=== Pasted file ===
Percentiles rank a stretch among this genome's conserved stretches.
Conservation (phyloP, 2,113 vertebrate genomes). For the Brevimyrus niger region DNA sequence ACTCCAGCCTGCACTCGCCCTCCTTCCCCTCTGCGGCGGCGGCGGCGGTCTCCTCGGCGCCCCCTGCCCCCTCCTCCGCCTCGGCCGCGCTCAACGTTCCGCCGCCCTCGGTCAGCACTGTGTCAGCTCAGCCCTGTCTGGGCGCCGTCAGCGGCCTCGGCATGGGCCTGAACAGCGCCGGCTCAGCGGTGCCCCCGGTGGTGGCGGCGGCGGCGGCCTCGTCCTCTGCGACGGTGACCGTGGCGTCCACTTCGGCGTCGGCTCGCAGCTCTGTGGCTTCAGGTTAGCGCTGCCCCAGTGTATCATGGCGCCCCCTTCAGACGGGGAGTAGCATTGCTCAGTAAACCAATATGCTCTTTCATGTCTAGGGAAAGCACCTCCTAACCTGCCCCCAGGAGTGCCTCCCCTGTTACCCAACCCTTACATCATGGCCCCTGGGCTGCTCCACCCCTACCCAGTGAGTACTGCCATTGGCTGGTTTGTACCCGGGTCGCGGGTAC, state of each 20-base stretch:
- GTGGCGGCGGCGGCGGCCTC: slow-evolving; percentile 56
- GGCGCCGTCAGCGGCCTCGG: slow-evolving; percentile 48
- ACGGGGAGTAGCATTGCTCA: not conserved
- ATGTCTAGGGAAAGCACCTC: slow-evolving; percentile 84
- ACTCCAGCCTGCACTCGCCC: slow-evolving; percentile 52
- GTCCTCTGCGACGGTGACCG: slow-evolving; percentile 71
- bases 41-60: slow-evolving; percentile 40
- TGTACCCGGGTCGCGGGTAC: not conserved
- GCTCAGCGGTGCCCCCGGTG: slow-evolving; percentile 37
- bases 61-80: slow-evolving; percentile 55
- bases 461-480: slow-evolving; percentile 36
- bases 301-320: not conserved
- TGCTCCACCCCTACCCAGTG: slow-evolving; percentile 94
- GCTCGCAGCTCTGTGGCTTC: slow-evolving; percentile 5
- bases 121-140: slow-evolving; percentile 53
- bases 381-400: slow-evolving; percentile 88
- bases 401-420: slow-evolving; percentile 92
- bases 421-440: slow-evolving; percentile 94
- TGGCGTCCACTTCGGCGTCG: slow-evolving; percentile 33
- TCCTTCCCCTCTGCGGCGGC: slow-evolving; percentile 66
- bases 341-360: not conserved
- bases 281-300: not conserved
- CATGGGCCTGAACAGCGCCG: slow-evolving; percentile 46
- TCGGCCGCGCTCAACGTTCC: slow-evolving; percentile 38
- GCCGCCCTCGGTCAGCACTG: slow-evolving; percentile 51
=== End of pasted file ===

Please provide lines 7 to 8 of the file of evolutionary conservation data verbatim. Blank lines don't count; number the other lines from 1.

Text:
- ACTCCAGCCTGCACTCGCCC: slow-evolving; percentile 52
- GTCCTCTGCGACGGTGACCG: slow-evolving; percentile 71